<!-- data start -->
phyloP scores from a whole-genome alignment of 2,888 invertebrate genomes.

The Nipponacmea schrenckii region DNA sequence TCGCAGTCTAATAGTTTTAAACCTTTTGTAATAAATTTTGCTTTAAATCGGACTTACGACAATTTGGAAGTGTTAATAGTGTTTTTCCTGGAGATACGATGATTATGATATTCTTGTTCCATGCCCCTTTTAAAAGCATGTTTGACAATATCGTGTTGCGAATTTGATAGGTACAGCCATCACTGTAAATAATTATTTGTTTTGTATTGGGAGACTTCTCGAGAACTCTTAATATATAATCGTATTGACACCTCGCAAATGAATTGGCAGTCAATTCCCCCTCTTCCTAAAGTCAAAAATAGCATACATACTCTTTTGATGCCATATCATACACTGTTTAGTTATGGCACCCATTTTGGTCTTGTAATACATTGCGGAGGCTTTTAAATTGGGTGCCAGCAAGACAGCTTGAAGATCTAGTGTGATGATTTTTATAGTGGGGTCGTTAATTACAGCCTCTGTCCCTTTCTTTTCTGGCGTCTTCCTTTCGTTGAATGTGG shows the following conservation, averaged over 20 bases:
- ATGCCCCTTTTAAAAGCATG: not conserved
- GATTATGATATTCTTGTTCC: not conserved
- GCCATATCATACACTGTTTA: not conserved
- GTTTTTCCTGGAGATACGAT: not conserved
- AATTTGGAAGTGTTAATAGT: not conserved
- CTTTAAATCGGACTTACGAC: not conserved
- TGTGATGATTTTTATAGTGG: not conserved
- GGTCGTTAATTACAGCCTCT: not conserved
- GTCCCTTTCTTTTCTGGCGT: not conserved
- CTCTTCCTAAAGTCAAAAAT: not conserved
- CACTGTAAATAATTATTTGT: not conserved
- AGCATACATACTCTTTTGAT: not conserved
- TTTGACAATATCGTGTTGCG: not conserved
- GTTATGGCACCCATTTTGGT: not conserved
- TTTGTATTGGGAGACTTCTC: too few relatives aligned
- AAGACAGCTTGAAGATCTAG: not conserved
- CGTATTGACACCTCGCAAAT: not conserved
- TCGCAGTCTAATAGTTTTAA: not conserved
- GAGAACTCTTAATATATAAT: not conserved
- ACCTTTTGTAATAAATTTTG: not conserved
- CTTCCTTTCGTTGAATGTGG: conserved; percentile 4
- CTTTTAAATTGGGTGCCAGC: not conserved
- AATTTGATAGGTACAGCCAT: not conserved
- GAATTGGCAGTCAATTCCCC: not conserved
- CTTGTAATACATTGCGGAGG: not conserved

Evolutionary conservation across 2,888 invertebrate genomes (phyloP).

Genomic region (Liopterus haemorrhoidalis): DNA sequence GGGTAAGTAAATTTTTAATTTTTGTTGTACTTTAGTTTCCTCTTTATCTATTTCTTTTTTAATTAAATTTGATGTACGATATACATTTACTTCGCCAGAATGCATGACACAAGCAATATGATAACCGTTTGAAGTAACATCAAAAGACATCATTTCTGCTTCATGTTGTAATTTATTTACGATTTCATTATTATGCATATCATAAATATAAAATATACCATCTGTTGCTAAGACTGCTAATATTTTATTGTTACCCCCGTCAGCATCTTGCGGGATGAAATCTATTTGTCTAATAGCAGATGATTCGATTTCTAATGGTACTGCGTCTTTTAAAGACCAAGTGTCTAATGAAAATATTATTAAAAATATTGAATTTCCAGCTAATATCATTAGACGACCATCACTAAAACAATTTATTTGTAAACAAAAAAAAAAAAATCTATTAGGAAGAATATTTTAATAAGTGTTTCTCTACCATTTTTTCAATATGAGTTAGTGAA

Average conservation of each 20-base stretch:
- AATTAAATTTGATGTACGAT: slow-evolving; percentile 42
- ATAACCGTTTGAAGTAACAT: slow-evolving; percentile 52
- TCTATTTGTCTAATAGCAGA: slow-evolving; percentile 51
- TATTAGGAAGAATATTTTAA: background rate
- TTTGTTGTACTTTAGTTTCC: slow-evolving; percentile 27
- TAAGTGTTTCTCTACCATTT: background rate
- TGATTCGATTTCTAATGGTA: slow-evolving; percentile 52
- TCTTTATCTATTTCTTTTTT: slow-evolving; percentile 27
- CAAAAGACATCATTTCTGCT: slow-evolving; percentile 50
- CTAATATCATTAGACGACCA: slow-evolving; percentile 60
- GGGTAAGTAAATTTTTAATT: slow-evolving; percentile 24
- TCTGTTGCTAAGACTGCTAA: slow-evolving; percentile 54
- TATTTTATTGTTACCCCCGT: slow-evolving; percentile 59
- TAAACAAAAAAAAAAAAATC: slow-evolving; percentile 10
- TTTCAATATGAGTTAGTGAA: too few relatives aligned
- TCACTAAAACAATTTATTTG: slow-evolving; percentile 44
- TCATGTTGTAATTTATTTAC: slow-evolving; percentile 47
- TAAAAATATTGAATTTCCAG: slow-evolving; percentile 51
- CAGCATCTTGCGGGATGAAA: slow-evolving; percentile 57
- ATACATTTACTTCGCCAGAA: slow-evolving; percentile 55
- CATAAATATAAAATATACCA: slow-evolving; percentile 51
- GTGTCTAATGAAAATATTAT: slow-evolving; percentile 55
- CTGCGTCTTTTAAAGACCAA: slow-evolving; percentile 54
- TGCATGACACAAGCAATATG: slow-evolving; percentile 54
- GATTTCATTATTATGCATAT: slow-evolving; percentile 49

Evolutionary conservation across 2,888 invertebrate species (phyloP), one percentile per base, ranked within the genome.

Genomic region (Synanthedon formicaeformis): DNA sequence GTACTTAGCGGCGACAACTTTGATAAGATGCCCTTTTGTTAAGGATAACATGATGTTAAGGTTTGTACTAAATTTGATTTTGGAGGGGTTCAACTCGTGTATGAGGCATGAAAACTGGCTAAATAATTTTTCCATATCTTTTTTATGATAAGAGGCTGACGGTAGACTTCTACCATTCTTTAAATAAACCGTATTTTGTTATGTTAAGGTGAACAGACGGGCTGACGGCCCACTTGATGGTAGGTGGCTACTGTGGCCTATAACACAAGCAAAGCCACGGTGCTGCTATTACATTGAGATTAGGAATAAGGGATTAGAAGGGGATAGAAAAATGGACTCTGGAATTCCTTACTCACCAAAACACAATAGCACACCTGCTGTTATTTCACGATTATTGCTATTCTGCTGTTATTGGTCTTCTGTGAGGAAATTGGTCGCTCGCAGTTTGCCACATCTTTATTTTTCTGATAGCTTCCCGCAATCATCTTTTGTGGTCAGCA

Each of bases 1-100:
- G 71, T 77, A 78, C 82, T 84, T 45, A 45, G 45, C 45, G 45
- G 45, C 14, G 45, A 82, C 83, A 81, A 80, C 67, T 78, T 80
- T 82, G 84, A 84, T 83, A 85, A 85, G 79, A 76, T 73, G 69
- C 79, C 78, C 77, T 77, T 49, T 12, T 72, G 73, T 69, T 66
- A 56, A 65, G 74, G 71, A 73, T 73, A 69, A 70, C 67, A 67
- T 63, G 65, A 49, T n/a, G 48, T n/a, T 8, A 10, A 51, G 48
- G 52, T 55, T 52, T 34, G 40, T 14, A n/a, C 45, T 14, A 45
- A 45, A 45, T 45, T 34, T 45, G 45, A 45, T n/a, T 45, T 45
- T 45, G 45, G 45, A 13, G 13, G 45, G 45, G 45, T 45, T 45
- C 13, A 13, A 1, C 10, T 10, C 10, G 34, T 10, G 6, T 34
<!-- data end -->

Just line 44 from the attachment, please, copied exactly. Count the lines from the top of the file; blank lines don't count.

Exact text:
- TAAACAAAAAAAAAAAAATC: slow-evolving; percentile 10